www.radartutorial.eu Radar Basics

False Alarm Rate

A false alarm is “an erroneous radar target detection decision caused by noise or other interfering signals exceeding the detection threshold”. In general, it is an indication of the presence of a radar target when there is no valid target. The False Alarm Rate (FAR) is calculated using the following formula:

real aims

Figure 1: Different threshold levels

real aims

Figure 1: Different threshold levels

FAR = false targets per PRT (1)

Number of rangecells

False alarms are generated when thermal noise exceeds a pre-set threshold level, by the presence of spurious signals (either internal to the radar receiver or from sources external to the radar), or by equipment malfunction. A false alarm may be manifested as a momentary blip on a cathode ray tube (CRT) display, a digital signal processor output, an audio signal, or by all of these means. If the detection threshold is set too high, there will be very few false alarms, but the signal-to-noise ratio required will inhibit detection of valid targets. If the threshold is set too low, the large number of false alarms will mask detection of valid targets.

  1. threshold is set too high: Probability of Detection = 20%
  2. threshold is set optimal: Probability of Detection = 80%
    But one false alarm arises!
    False alarm rate = 1 / 666 = 1,5 ·10-3    ¹)
  3. threshold is set too low: a large number of false alarms arises!
  4. threshold is set variabel: constant false-alarm rate

The false alar rate depends on the level of all interferences, like noise, clutter or jamming. Near the radar site the influence of the fixed clutter is higher than the noise level. At large distances the influence of the noise level is higher. This has the effect, that the false alarm rate depends on the range. But the equation doesn't give any range dependences. To achieve a higher probability of detection in large distances by using a lower threshold level, the false alarm rate rises at close range.

Constant False-Alarm Rate (CFAR)
range cell under test
Tapped digital delay line
Tapped digital delay line
RUT
Threshold
sampled
video input
CFAR
output

Figure 2: Principle of a “Cell-averaging CFAR”- wiring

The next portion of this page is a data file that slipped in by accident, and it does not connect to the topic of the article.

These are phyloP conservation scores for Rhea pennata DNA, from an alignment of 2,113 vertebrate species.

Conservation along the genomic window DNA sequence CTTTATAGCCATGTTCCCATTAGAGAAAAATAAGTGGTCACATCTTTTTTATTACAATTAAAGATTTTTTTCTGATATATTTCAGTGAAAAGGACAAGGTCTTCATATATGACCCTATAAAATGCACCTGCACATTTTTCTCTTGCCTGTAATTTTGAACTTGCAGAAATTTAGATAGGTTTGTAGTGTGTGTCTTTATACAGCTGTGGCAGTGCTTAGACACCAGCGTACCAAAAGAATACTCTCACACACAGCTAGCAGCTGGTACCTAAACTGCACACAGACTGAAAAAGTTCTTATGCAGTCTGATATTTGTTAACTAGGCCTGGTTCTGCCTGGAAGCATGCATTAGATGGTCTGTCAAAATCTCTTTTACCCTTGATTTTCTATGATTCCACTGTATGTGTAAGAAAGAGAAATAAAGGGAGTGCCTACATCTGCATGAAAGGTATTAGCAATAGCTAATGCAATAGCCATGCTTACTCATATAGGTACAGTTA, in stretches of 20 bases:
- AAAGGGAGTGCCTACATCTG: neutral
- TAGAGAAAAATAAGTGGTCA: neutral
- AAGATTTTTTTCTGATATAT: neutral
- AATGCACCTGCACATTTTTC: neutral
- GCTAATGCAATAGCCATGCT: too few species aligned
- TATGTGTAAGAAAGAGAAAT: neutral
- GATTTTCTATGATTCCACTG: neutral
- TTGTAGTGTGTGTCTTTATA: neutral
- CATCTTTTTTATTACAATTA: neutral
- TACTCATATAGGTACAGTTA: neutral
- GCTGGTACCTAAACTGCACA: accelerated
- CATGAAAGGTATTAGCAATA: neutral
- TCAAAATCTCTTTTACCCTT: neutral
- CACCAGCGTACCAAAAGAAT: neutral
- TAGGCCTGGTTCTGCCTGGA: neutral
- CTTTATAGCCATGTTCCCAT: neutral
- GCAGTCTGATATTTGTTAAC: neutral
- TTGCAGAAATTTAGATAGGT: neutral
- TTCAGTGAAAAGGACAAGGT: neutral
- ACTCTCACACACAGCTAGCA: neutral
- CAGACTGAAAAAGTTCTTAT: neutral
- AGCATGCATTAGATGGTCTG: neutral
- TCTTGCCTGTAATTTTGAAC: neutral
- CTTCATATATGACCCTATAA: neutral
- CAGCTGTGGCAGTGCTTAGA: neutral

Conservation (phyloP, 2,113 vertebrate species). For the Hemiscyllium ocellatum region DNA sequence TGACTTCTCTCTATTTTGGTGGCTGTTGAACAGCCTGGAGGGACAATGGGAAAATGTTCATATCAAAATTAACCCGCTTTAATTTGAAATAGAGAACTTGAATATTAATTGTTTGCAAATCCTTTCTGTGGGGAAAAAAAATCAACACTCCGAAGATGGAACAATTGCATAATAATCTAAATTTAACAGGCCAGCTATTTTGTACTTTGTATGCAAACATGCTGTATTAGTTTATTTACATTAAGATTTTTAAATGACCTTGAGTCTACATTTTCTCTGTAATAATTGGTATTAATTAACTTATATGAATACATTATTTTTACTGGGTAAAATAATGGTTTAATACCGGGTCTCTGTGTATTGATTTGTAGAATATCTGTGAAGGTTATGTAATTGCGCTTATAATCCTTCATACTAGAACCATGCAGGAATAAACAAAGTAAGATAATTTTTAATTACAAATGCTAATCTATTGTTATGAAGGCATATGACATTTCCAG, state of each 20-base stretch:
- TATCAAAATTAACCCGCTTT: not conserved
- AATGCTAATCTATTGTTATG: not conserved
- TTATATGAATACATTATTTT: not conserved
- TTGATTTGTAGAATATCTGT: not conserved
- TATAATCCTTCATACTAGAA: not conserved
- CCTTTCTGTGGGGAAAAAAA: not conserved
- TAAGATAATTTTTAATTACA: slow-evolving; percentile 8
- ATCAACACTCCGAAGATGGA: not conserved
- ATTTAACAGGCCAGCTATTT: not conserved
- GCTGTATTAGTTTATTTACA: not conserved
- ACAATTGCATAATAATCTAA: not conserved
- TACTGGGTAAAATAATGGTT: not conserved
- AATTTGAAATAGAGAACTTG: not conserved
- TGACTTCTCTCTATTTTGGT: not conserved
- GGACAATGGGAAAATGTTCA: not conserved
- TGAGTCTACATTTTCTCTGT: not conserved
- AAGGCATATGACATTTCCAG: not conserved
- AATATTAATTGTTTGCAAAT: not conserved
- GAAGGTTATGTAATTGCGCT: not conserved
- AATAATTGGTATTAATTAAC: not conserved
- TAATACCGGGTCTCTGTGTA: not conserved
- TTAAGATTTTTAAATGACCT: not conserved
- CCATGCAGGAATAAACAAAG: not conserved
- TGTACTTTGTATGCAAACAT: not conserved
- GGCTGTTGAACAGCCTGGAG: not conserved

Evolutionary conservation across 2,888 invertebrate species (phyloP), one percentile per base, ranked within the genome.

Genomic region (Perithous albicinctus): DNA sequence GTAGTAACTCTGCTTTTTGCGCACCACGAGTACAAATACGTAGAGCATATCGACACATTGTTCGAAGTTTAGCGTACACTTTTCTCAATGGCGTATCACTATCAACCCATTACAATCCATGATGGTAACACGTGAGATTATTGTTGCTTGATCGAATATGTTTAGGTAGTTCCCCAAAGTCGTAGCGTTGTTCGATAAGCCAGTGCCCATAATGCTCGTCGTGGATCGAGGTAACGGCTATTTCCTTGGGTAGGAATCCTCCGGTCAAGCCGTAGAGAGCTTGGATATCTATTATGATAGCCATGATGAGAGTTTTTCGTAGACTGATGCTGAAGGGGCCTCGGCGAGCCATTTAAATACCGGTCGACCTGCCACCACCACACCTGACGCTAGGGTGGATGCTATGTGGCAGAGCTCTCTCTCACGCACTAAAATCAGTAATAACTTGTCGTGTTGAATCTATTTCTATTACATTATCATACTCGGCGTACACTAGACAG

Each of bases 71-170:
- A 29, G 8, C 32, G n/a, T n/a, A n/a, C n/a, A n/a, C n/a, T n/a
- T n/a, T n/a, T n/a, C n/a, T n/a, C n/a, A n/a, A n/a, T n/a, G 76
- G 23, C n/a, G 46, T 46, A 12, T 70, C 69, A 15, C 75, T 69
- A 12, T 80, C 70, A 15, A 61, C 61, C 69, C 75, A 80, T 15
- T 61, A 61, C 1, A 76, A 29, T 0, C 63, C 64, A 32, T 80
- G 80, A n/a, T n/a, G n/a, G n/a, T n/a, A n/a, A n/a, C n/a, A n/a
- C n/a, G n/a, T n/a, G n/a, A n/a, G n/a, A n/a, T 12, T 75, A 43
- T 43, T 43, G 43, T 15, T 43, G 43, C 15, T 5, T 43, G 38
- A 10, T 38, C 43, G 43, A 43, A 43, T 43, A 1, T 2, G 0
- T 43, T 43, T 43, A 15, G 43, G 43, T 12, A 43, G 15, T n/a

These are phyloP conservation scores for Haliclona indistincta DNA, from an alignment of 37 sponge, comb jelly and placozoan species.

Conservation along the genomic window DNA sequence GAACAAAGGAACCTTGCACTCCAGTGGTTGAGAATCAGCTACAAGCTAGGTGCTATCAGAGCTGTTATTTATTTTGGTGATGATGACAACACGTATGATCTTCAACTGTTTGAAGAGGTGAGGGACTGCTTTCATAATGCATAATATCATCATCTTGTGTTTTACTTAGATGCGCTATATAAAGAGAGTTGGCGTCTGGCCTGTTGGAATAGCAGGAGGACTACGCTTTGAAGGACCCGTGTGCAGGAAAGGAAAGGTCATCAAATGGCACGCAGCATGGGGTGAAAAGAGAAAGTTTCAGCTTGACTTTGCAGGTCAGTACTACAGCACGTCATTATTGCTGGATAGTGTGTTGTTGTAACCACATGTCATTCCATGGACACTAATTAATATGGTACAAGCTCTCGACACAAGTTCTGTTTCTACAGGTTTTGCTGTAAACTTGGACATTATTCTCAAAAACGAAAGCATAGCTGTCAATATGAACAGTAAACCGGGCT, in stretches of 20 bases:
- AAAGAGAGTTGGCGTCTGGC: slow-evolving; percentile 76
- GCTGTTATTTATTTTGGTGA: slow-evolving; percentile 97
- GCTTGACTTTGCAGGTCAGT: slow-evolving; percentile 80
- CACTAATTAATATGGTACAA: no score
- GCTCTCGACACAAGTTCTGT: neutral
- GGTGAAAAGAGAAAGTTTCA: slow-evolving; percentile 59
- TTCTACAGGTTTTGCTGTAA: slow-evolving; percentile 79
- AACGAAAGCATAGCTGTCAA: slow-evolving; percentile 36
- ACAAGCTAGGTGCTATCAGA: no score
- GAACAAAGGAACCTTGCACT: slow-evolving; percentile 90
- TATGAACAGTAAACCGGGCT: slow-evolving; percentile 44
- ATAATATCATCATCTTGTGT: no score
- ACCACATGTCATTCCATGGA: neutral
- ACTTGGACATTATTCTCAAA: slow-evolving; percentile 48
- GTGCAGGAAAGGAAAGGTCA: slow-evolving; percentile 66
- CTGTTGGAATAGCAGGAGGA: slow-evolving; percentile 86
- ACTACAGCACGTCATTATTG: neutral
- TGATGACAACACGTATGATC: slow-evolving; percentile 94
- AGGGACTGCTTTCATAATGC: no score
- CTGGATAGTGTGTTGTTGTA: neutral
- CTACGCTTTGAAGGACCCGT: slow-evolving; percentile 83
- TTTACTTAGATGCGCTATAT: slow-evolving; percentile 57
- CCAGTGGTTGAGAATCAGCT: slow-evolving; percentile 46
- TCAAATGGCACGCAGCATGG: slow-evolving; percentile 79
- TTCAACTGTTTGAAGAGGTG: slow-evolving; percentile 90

range cell under test
Tapped digital delay line
Tapped digital delay line
RUT
Threshold
sampled
video input
CFAR
output

Figure 2: Principle of a “Cell-averaging CFAR”- wiring

range cell under test
Tapped digital delay line
Tapped digital delay line
UUT
Threshold
sampled
video input
CFAR
output

Figure 2: Principle of a “Cell-averaging CFAR”- wiring.

Solutions to the false-alarm problem involve implementation of constant false-alarm rate (CFAR) schemes that vary the detection threshold as a function of the sensed environment. Whilst there are a large number of types of CFAR circuit, they are usually based around the ‘background averager’ (sometimes referred to as cell averaging CFAR). A simplified block diagram is shown in Figure 2.

This circuit estimates the level of interference (noise or clutter) in radar range cells on either side of a range cell and uses this estimate to decide if there is a target in the cell of interest in the center. The process steps out one cell in range and is repeated until all range cells have been investigated.

The basis of the circuit is that when noise is present, the cells around the cell of interest will contain a good estimate of the noise in the tested cell, i.e. it assumes that the noise or interference is spatially or temporarily homogeneous. Theoretically the circuit will produce a constant false alarm rate, which is independent of the noise or clutter level so long as the noise has a Rayleigh distribution in all range cells investigated by the circuitry.

¹) for a Radar set with the maximum range of 100 km and a pulse width of 1,5 microseconds = 666 Rangecells